Green banana pasta provides an important alternative for restrictive diets as an important functional food, offering a nutritional increase compared to the ripe fruit that is usually consumed by the population. The primary nutrient of green banana pasta is resistant starch, but potassium, fibers, minerals, vitamins B1 and B6, β-carotene, and vitamin C are present in significant concentrations (13).

The beneficial effects on colorectal cancer, cardiovascular disease, gastrointestinal ulcers, and dyslipidemias have been attributed to the use of green bananas (17). A gluten-free green banana pasta, developed by Zandonadi and cols. (18), has been considered a viable alternative food for patients with celiac disease. In addition, due to its low glycemic index, green banana pasta has better digestion and absorption effects. Thus, the amount of glucose released into the blood occurs gradually, maintaining controlled blood glucose levels without requiring the excessive release of insulin (14,19).

Studies have shown the importance of the banana for DM control (8,9); however, to the best of the authors’ knowledge, there are no reports on the effects of green banana pasta on DM complications. Among the possible metabolites related to DM control, the flavonoids are the most cited, and their antioxidant effects can be implicated on the modulation of oxidative damage in several inflammatory diseases (8,9).

Based on this information, the objective of this study was to evaluate the ability of a dietary approach (different formulations of green banana pasta) on the prevention of oxidative damage from complications of type 1 DM in the liver and kidneys of rats. The effects of these formulations on a possible improvement of biochemical parameters were also investigated by evaluating the fasting glycemia, fructosamine, renal function (creatinine), liver function (AST and ALT), and lipid profile (total cholesterol and fractions) in diabetic rats. In addition, a microbiological quality control and composition analysis of the produced green banana pasta was performed.

MATERIALS AND METHODS

Green banana pasta

The production of the green banana pasta was performed in the Dietetics Technical Laboratory of the José do Rosário Vellano University (Unifenas). Twelve banana units (commercial, “Prata” variety) were selected with an average size from 9 to 15 cm and visually classified as “green bananas”. The bananas were cleaned with hypochlorite in a proportion of 200 ppm. Then, they were placed in a pressure cooker and covered with drinking water for 8 minutes after the start of pressure. After that, the bananas were mashed (peel and pulp), and a homogeneous mix was obtained, termed “green banana pasta” in this study. The green banana pasta was stored at a temperature of 10 ºC until the time of the analyses.

Formulations

The formulations were prepared in accordance with different concentrations of green banana pasta added to the commercial feed for rats, as shown in Chart 1.

Chart 1 Prepared formulations containing different concentrations of green banana pasta 

Formulation Commercial feed* (g) Green banana pasta (g) Abbreviation
Green banana pasta 0 100
Standard 100
Green banana pasta 25% 75 25 F25
Green banana pasta 50% 50 50 F50
Green banana pasta 75% 25 75 F75

* Composition of commercial feed (commercial ration): Soybean meal, ground whole corn, dextrin, rice husk, wheat bran, rice bran, refined soybean oil, meat and bone meal, fish meal, limestone, sodium chloride (salt common), magnesium oxide, iron sulfate, copper sulfate, manganese monoxide, zinc oxide, calcium iodate, cobalt sulfate, sodium selenite, vitamin A, vitamin D3, vitamin E, vitamin K3, vitamin B1, vitamin B2, niacin, pantothenic acid, vitamin B6, folic acid, biotin, vitamin B12, choline chloride, lysine, methionine, propionic acid. Gene donor species: Agrobacteriumtumefaciens and/or Arabidopsis thaliana and/or Bacillus thuringiensis and/or Streptomyces viridochromogenes and/or Zea mays.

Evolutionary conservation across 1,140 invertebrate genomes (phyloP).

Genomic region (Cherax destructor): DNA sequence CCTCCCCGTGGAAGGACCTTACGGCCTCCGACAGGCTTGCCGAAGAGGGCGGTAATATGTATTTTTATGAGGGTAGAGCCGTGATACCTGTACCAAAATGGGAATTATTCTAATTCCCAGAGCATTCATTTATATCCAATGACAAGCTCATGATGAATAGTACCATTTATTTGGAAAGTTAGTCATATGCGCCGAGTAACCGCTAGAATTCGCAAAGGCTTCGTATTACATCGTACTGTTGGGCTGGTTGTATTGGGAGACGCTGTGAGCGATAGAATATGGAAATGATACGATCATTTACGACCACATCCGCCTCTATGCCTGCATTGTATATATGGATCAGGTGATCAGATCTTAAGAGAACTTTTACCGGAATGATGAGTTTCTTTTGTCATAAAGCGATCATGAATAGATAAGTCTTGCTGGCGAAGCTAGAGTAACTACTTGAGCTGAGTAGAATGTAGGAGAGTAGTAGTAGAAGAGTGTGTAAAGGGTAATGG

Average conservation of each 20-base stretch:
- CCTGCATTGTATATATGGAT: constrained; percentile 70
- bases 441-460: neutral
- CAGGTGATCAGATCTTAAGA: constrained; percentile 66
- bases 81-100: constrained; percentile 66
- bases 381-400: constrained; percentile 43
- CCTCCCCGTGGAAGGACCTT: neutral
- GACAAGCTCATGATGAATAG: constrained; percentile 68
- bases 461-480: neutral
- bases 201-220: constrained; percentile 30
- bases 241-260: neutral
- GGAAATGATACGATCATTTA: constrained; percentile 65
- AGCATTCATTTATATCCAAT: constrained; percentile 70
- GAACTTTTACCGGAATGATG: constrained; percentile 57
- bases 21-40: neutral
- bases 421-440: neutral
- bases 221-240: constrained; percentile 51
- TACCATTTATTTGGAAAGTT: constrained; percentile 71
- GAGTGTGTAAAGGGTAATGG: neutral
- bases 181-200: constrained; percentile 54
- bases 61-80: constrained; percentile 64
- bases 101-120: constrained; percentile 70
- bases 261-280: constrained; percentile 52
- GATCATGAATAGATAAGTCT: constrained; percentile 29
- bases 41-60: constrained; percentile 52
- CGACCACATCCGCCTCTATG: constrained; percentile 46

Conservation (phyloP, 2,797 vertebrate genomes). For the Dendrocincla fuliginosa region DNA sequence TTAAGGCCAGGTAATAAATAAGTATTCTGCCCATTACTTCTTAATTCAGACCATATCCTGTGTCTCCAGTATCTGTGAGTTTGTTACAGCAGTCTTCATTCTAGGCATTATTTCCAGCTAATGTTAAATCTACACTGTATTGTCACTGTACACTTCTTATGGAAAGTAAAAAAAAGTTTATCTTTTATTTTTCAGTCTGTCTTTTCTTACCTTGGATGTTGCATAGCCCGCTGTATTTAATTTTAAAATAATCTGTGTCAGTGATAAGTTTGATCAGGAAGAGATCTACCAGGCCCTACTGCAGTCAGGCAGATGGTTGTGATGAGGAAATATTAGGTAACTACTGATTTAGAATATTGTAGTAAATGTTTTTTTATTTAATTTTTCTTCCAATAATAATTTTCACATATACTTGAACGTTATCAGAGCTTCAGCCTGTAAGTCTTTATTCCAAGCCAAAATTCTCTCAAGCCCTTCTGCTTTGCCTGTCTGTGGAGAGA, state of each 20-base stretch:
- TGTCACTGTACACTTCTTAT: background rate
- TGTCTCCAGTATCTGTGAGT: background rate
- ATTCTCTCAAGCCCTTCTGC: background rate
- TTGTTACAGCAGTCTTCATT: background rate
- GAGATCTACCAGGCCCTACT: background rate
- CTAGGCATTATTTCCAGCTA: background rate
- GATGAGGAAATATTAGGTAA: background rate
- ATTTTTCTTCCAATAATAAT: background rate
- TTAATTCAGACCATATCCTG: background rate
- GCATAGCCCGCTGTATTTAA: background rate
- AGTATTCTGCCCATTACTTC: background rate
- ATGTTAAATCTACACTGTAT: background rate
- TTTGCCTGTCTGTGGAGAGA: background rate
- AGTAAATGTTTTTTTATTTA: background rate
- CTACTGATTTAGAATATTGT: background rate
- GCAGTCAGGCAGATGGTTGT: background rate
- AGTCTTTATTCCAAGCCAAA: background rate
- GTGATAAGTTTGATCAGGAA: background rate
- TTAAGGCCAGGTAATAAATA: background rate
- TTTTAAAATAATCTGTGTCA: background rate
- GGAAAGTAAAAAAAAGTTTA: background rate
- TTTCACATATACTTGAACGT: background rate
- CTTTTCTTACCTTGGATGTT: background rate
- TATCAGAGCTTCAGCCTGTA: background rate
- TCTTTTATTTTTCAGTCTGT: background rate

Microbiological analysis

All microbiological analyses were performed according to the methodologies proposed by Silva and cols. (20).

Preparation of samples and dilutions

Aliquots of the formulations (25 g) were added to the saline solution (0.85%), forming the dilution 10-1 and then the successive dilutions (from 10-2 to 10-5). With these samples, the microbiological tests listed in Chart 2 were performed, and the results are reported as colony-forming units (CFU)/g samples.

Chart 2 Microbiological analysis 

Finality Method/Technique Agar/broth Incubation time
Detection of total mesophilic aerobic bacteria Plate Count /Pour Plate PCA 28 ºC up to 48 h
Detection of yeasts and molds Plate Count Potato Dextrose Agar 25 °C up to 5 days
Detection of Coliforms a 35 0C e 45 0C MPN LST broth containing inverted Durham tube 35,5 ºC for 48 h
Detection of Staphylococcus Coagulase Positivo Plate Count BP Agar/BHI broth 37 ºC for 48 h/37 ºC for 24 h
Detection of Salmonella sp. Plate Count Hektoen/Agar Salmonella-Shigella 37 ºC for 24 h
Detection of Bacillus cereus Plate Count MYP Agar 30 ºC up to 45 h

LST = Lauryl Sulfate Tryptose; MPN = Most probable number; PCA = Plate Count Ágar; BP = Baird-Parker; BHI = Brain Heart Infusion; MYP = Mannitol Yolk Polymyxin.

Analysis of the centesimal composition

The centesimal compositions of the green banana pasta and its formulations were evaluated according to AOAC (21). The moisture was determined through the gravimetric method with heat employment based on the weight loss of the material at 105 °C until a stable weight be reached. For the ethereal extract, we used the method of “Soxhlet” (gravimetric) based on the weight loss of the material submitted to extraction with ether or the amount of solubilized material through the solvent. The crude protein was determined by the method of “Kjeldahl” by determining the food nitrogen. The fiber fraction was determined using the gravimetric method after hydrolysis in an acidic medium. The fixed mineral residue (ash) was determined by previous carbonization of the samples followed by incineration in a muffle furnace at 550 °C (21).